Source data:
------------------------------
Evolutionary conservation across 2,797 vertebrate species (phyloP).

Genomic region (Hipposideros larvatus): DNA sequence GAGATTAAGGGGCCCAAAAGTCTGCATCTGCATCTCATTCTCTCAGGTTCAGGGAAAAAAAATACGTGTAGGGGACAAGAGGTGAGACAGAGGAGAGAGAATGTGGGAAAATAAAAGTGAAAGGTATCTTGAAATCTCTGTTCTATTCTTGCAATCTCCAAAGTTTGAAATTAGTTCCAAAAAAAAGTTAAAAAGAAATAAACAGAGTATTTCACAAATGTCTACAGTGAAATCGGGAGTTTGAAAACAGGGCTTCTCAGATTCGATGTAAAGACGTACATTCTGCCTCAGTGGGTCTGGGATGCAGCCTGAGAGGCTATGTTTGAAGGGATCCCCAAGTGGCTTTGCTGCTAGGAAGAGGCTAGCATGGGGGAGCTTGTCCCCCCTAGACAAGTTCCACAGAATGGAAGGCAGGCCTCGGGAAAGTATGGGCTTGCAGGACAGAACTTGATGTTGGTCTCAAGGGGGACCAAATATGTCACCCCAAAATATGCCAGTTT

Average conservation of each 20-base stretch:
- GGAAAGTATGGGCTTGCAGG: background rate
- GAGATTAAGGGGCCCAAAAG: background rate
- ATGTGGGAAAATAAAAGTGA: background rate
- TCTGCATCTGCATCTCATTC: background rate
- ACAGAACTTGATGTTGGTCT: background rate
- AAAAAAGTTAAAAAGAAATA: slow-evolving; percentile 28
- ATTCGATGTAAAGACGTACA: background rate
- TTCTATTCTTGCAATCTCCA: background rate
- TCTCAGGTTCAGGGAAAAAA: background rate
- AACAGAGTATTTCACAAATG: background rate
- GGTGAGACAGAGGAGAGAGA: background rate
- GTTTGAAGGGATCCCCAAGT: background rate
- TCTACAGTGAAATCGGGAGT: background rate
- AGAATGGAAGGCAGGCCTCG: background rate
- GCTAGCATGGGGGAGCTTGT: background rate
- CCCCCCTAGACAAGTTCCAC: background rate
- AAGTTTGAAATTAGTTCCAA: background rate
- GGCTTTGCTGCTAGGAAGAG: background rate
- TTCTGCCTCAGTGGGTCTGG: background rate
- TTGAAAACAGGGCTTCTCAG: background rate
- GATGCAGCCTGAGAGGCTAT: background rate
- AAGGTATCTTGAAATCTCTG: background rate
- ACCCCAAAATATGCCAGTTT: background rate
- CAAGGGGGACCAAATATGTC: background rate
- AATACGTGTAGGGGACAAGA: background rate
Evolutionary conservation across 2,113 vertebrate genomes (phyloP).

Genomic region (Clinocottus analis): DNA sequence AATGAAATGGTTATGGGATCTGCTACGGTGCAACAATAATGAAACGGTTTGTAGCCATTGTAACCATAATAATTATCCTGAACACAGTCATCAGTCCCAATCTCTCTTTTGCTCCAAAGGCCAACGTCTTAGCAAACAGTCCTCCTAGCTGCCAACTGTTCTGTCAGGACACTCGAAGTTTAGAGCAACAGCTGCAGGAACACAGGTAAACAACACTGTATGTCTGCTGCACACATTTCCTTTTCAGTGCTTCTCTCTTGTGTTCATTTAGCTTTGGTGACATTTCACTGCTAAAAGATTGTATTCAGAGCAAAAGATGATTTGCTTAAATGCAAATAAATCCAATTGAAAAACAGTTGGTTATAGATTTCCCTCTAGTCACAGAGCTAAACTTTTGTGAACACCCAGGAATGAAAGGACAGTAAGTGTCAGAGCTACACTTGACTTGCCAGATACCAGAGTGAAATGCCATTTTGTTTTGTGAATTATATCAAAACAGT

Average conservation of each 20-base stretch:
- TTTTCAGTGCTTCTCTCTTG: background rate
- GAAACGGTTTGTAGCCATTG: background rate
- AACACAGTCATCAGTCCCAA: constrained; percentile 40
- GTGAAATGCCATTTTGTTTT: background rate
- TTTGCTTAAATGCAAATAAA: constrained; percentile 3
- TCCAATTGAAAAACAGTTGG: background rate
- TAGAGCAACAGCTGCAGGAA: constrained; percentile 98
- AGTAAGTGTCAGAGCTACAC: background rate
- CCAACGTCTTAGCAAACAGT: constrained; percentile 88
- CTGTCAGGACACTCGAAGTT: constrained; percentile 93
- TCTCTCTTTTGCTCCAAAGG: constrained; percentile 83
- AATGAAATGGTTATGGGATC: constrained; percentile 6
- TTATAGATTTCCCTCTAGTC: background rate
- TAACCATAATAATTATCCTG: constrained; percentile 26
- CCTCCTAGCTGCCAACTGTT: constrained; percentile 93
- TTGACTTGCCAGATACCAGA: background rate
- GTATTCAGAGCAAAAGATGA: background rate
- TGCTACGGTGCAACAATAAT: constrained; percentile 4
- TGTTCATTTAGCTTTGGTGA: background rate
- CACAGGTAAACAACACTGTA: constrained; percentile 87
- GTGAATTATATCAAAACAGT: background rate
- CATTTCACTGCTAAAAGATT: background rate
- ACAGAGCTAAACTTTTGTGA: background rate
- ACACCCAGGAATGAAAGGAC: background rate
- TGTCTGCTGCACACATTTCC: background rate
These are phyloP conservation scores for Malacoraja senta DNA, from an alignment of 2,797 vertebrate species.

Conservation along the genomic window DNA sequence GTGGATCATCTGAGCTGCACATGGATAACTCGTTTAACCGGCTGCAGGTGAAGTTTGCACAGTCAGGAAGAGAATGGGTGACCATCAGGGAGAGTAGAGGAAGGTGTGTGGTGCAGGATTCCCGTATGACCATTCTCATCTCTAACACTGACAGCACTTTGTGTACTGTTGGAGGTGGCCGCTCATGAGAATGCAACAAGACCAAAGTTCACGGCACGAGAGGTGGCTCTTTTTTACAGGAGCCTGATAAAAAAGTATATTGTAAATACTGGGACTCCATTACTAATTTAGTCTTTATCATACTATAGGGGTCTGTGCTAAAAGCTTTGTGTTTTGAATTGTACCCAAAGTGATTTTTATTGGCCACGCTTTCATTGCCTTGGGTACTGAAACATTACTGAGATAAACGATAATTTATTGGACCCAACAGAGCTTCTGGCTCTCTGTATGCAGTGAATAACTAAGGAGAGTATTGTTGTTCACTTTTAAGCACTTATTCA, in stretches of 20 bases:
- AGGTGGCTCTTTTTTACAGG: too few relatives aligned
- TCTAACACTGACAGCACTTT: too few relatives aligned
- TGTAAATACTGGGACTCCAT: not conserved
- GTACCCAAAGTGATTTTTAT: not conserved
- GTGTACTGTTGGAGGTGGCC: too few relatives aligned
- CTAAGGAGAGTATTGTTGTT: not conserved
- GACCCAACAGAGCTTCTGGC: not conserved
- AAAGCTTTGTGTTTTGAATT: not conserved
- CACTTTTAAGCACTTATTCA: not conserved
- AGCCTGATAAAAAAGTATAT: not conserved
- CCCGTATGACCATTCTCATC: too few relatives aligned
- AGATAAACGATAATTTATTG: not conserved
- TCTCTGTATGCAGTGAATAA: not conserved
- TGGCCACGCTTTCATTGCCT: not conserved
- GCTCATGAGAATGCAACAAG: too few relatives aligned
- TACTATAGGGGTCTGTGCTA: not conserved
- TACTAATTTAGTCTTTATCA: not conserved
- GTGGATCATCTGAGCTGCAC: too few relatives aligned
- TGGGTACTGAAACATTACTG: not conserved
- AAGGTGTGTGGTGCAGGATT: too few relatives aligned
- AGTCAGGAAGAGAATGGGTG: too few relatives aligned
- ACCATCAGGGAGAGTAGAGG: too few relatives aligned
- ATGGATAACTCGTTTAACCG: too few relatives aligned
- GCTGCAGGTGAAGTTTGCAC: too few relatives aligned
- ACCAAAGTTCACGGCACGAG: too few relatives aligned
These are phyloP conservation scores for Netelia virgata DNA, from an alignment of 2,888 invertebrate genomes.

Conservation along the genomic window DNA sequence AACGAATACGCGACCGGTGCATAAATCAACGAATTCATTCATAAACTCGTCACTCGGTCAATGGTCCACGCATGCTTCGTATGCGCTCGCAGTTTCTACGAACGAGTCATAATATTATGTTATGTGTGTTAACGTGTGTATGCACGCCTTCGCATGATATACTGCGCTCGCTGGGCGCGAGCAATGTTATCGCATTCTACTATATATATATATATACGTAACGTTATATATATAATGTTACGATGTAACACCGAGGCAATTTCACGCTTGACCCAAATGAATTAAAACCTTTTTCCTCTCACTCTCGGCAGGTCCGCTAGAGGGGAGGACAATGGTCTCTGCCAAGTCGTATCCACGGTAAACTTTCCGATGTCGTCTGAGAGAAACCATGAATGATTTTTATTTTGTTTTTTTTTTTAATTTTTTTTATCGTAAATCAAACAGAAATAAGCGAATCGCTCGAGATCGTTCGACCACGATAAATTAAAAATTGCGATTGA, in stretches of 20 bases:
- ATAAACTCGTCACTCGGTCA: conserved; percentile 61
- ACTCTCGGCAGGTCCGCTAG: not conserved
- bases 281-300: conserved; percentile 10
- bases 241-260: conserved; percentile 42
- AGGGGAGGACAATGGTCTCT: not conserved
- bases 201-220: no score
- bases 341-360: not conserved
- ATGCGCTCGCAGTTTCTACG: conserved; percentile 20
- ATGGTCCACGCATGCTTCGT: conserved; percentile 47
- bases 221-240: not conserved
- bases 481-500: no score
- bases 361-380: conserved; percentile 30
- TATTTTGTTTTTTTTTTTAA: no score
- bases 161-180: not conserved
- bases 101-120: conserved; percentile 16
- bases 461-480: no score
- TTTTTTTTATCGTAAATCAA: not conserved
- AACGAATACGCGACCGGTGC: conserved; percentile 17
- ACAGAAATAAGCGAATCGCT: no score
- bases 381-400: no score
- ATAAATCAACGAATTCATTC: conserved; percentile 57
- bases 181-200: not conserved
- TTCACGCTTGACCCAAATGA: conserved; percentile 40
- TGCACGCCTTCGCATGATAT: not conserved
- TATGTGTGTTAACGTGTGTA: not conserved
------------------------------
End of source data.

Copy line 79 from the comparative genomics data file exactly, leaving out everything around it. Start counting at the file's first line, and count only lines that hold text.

- AGTCAGGAAGAGAATGGGTG: too few relatives aligned